If someone asks me what the best and worst thing about SaaS software the answer is easy: it’s constantly changing. It’s great that we buy a subscription for service where customers and admins are consistently pushed features, enhancements, and fixes without any manual intervention needed by administrators. However, that benefit comes at the cost of navigating an ever-changing technological landscape. Often the changes introduced are beneficial, but some can be difficult to plan for and manage. That challenge is exacerbated because it’s an ongoing need to stay on top of these changes.

Microsoft has recently introduced several significant changes to Microsoft 365, and there are four worth noting if you oversee administering a Microsoft 365 tenant. If you are not considering these changes and impacts in your Microsoft 365 roadmap, now is the time to start planning for them.

1. Stream (Classic) to Stream (On SharePoint) Migration

Stream has been undergoing a change to move from the classic, siloed experience into the best possible landing spot: SharePoint. I’ve sat on many calls with the Stream product team, and they keep emphasizing the fact that they realized video is just another document type in Microsoft 365, and it makes more sense to put that in SharePoint–the best place to manage user-generated files.

I’m very excited about this change, but it raises the question of how the transition will occur. Microsoft has now provided timelines, guidance, and even tooling to make the migration. Here are some upcoming dates and details from their documentation I think are worthy of noting:

  • “August 15, 2023 – No new videos can be uploaded to Stream (Classic) for any customers.
  • October 15, 2023 – Users will no longer be able to access or use Stream (Classic) unless admin takes action to delay this change. This change can be delayed until February 15, 2024.
  • February 15, 2024 – Stream (Classic) is fully retired & automatically disabled. Users & admins are no longer able to access or use Stream (Classic). Any remaining content in Stream (Classic) that wasn’t migrated will be deleted. Stream (Classic) links and embed codes will no longer redirect to the migrated videos in OneDrive & SharePoint.”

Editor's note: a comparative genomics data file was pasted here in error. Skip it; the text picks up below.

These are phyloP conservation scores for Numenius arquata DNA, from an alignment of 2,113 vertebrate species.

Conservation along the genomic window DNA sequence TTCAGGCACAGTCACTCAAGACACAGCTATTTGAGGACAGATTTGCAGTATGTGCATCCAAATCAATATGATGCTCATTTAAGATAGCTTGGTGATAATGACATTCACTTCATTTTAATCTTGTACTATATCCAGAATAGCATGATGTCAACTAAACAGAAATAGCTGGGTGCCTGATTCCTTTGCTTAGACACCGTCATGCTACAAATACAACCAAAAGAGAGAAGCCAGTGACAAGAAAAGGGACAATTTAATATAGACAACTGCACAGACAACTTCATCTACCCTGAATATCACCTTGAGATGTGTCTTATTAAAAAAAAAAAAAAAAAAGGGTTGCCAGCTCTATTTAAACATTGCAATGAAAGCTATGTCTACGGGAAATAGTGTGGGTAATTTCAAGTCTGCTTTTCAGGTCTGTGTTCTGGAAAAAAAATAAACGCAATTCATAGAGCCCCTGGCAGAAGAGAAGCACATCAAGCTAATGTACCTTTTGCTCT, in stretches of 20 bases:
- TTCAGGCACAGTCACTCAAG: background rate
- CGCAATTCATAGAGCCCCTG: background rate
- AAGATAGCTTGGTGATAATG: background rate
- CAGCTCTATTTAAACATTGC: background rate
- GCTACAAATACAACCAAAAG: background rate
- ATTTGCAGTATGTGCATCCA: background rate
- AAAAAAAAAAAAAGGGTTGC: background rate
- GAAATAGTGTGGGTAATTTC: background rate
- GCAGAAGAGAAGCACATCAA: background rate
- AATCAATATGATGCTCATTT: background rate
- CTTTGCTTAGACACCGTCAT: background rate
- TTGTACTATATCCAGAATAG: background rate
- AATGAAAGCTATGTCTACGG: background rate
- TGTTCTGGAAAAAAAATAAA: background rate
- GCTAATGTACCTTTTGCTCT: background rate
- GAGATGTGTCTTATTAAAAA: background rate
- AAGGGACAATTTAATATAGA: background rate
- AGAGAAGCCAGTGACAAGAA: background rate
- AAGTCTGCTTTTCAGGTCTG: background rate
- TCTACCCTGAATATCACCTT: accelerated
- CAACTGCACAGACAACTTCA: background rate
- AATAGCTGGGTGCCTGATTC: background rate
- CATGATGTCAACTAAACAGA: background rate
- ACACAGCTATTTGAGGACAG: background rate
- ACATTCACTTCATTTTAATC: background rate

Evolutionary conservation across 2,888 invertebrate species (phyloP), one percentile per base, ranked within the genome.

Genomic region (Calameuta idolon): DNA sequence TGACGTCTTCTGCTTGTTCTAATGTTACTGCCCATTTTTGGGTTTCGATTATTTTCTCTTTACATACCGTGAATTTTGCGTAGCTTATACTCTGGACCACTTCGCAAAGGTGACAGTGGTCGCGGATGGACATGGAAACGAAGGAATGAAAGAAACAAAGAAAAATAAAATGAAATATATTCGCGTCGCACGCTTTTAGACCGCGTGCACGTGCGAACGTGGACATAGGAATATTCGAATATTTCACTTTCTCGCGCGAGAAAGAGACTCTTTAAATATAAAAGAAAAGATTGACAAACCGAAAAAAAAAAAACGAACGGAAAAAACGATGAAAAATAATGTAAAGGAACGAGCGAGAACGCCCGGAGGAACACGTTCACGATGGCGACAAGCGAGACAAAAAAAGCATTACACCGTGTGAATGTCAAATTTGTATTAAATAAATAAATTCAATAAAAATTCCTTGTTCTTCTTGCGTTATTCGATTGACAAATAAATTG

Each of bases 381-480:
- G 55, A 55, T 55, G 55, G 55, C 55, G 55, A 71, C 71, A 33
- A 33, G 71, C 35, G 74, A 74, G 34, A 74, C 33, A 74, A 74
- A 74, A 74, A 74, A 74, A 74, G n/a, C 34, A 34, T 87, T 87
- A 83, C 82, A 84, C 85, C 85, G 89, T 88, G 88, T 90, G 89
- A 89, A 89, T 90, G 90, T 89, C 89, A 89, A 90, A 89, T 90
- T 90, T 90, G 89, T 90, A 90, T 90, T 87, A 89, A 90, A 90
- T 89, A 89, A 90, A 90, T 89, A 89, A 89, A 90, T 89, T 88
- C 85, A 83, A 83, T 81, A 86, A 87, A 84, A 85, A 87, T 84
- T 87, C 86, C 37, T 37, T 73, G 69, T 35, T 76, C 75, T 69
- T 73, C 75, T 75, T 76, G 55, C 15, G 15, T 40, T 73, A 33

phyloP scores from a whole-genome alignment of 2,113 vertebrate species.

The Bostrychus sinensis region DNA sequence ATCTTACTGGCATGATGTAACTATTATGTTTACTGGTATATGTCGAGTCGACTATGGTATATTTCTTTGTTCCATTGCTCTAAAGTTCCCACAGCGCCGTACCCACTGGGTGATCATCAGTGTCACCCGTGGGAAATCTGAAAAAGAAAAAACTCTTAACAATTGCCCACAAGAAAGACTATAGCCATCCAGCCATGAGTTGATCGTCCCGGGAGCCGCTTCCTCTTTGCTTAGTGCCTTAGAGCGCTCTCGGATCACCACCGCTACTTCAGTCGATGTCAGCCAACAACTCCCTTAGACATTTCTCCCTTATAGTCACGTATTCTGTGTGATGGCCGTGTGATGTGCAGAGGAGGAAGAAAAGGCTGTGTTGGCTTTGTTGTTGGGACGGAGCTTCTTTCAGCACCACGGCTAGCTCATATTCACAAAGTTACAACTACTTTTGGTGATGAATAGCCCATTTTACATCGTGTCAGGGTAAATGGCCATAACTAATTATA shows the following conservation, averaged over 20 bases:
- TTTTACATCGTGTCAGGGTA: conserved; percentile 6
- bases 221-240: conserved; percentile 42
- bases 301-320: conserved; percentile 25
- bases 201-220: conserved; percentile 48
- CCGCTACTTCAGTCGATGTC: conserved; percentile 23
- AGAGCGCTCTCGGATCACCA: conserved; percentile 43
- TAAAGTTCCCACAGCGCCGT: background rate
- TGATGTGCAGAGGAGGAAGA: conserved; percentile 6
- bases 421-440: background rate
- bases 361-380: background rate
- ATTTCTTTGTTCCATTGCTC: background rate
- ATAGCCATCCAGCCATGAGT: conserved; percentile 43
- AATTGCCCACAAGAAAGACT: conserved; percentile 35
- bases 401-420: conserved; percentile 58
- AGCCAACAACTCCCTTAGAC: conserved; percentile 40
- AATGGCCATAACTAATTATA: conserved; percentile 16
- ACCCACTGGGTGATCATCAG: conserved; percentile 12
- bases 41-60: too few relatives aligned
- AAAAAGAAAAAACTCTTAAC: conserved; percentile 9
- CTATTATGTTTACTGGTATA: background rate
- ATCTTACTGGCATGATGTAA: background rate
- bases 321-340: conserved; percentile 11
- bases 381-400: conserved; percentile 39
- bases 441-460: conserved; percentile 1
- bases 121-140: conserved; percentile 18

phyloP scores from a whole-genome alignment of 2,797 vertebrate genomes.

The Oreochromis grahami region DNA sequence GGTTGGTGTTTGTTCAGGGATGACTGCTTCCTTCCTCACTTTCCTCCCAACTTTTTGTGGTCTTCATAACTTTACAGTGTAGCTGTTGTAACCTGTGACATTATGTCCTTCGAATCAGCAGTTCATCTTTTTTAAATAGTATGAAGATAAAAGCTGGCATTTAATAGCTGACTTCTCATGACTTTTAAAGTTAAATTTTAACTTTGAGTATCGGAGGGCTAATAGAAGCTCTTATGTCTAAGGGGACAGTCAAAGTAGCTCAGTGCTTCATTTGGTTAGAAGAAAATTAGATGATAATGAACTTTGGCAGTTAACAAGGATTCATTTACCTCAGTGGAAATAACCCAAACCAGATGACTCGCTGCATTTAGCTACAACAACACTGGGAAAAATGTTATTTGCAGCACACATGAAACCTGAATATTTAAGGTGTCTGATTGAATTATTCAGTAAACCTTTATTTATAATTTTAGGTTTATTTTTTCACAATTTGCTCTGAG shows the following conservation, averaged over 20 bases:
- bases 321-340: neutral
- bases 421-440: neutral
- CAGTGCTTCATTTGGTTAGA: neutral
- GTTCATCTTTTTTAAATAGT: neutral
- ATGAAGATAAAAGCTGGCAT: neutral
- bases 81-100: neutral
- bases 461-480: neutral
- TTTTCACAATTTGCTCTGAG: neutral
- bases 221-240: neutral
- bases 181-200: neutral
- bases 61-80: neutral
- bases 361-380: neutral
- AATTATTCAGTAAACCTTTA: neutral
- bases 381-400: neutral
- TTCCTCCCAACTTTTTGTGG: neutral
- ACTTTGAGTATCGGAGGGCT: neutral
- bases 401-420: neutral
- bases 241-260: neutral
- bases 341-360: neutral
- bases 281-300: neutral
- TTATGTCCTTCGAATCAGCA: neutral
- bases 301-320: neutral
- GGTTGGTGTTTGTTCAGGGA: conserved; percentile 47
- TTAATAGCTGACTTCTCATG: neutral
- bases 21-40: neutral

It is critical to start understanding the migration process and begin planning to avoid having videos deleted. It was also announced recently that admins can scan and filter types of videos (i.e., meeting recordings) to choose what content to migrate. Note that this migration tool is not yet available to tenants other than commercial, but it will follow a similar schedule when the tool is made available for government tenants.

2. SharePoint 2013 Workflow Retirement

Your organization has likely already done some work to remediate SharePoint 2010 workflows by deleting or converting them to Power Automate. Microsoft has now taken the next step to move off the SharePoint 2013 workflow engine, and they have announced guidance and dates for this transition. The recommendation is still the same as for 2010 workflows: move to Power Automate or a third-party solution.

“SharePoint 2013 workflow will be turned off for new tenants as of April 2, 2024, and will be removed from existing tenants and will be fully retired as of April 2, 2026. This applies to all environments, including Government Clouds and Department of Defense. If you are using SharePoint 2013 workflow, we recommend migrating to Power Automate or other supported workflow orchestration solutions […] There will not be an option to extend SharePoint 2013 workflow beyond April 2, 2026.”

At the very least, it is suggested that admins immediately disable the creation of new 2013 workflows outlined in the above announcement. The Microsoft 365 Assessment tool will provide a Power BI report to identify usage and start planning your remediations. I recommend avoiding a third-party workflow solution in favor of Power Automate. This could also be an opportunity to engage your business with a Power Platform Center of Excellence to enable the next generation of business user-created workflows if you haven’t already.

3. Microsoft Loop Preview

The idea for Microsoft embedded in the Fluid Framework has been teased for a long time. We have had access to Loop Components in Microsoft Teams for a while now, but we finally have the ability to preview the entire content management experience of Loop. It is highly suggested that if you have a commercial tenant, you enable a preview either with your whole organization or a subset to start understanding the application and prepare for the organizational change that will happen as it enters general availability. If you don’t want to enable it in your production tenant or you work manage government tenants and wish to see it, create a Microsoft 365 developer tenant.